Stratford and East End History

Best known as the location for the 2012 London Olympics, Stratford is still proving a popular place for tourists to visit, even though the games are now over. The Olympic Park and new shopping centre may well be worth a visit in their own rights, but there is more to Stratford than this if you have time to look around.



Stratford’s early history

The first recorded mention of Stratford came in 1067. At this point in time, the area was called Straetforda – this means the ford on a Roman road. Stratford, at the time, was essentially a small village close to a crossing over the River Lea forming part of the Roman road that links London to Colchester.

Like much of the East End, Stratford was originally a farming area and remained fairly rural for many centuries. In the 1130s, Stratford Langthorne Abbey was built in the area. This was to become one of the largest monastery sites in the country, working most of the land in and around Stratford itself, until it was closed down when Henry VIII proclaimed the dissolution of the monasteries in the 1500s.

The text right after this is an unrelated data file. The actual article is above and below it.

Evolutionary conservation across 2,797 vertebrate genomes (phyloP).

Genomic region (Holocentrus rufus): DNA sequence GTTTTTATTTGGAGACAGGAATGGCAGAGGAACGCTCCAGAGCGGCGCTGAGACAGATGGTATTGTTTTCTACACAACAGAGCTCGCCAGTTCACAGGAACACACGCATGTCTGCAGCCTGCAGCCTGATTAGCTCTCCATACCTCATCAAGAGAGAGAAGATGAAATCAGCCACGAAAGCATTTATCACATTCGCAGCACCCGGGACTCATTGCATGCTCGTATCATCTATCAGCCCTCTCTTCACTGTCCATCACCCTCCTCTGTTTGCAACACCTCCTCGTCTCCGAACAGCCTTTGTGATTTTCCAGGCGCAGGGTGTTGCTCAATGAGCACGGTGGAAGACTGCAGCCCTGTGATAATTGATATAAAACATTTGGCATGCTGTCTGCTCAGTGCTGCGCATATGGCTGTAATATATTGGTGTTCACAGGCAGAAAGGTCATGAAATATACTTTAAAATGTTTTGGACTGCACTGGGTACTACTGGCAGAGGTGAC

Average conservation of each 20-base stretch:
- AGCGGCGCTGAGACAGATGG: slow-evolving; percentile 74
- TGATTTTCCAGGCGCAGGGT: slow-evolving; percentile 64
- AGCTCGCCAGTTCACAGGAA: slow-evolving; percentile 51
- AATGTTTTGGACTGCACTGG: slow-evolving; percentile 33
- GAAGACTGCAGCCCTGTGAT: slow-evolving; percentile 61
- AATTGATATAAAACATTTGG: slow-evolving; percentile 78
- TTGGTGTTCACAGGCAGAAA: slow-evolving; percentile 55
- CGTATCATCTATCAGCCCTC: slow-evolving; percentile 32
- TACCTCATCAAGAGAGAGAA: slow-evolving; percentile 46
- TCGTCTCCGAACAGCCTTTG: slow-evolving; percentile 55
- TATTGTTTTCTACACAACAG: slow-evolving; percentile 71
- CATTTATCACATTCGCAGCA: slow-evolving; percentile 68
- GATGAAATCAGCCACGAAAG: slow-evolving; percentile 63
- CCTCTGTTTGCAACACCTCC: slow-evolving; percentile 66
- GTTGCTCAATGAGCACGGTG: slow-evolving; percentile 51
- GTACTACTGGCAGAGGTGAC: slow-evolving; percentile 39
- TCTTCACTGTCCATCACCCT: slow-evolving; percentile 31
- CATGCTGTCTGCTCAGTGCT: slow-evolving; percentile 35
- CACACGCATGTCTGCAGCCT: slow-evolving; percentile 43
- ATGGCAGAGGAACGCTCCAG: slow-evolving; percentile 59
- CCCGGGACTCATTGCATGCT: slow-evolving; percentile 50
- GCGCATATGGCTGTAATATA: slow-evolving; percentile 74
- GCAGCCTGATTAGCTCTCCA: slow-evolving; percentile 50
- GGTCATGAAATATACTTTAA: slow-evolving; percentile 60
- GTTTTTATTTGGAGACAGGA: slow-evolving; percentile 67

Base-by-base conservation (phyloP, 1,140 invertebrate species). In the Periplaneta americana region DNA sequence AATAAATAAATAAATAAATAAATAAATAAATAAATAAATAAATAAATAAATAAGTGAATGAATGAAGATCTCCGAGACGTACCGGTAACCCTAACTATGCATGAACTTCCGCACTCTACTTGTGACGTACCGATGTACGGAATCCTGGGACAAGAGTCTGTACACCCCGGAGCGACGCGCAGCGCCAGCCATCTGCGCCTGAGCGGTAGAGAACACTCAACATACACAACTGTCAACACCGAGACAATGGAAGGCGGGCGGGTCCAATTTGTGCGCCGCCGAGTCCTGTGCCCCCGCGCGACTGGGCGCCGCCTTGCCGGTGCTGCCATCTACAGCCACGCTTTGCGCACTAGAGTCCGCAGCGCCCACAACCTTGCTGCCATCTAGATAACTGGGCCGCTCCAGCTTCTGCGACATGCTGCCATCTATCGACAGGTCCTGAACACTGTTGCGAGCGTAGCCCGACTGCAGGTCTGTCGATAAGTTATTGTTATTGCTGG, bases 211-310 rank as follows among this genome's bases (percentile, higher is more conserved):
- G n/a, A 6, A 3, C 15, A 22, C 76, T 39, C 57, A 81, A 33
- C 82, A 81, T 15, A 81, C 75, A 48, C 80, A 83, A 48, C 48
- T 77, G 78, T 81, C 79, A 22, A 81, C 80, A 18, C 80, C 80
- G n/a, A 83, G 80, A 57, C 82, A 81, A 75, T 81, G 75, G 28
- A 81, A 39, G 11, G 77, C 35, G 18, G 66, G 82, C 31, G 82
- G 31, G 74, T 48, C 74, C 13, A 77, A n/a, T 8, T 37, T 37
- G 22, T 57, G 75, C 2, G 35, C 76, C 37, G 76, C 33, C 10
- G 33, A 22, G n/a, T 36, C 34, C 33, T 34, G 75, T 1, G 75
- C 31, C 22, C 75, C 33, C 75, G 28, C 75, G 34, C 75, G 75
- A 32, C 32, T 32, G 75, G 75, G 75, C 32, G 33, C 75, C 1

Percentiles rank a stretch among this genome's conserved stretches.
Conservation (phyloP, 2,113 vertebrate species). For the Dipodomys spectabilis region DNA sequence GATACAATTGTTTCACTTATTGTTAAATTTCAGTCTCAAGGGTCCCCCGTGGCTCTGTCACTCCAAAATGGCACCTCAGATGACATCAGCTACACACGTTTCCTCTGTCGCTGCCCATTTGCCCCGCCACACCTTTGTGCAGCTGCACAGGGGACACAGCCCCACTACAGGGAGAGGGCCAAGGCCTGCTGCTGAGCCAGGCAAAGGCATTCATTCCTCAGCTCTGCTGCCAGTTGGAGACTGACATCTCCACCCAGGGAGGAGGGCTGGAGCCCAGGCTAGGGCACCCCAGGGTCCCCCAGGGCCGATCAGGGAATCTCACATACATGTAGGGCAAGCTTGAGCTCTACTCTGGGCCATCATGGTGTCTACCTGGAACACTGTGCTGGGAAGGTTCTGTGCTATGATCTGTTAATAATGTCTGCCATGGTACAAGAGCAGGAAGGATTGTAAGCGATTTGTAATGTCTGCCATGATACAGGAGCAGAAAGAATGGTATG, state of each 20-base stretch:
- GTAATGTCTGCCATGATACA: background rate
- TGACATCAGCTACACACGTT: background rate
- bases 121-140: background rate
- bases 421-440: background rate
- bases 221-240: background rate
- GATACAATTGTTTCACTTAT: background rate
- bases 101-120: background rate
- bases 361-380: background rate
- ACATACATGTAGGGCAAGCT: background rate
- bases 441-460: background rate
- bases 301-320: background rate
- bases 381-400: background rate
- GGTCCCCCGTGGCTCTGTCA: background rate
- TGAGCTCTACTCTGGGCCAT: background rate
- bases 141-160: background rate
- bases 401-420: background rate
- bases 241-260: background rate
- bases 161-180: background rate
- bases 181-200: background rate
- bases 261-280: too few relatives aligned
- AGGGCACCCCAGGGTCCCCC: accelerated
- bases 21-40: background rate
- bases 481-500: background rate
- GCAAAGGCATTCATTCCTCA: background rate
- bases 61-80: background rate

In its farming heyday and until the middle of the 19th century, Stratford provided London with a lot of agricultural goods, becoming best known for potato production. It started to move from farming to industrial manufacturing in the mid-1700s.

Stratford’s industrial past

One of the best known companies working in the area at this time was the Bow porcelain factory. This is considered to one of the first factories in the country to produce porcelain made from a soft-paste. By the 19th century, Stratford was becoming increasingly industrialised with a variety of manufacturers working in the area. By the 1820s, for example, it had its own dock and wharves and was a fairly significant transport hub due to its position between London and the east of the country.

In 1839, Stratford got its own railway station and, over time, a depot and works that built locomotives, coaches and goods wagons. The railway became a significant local employer – it is estimated that 2,500 people worked there in the mid 1800s. This led to a need for more housing and an improved local infrastructure and a new town was built to accommodate railway workers. Although this was originally called Hudson Town, its name eventually became Stratford New Town. By the 1860s, there were over 20,000 people living and working in the area.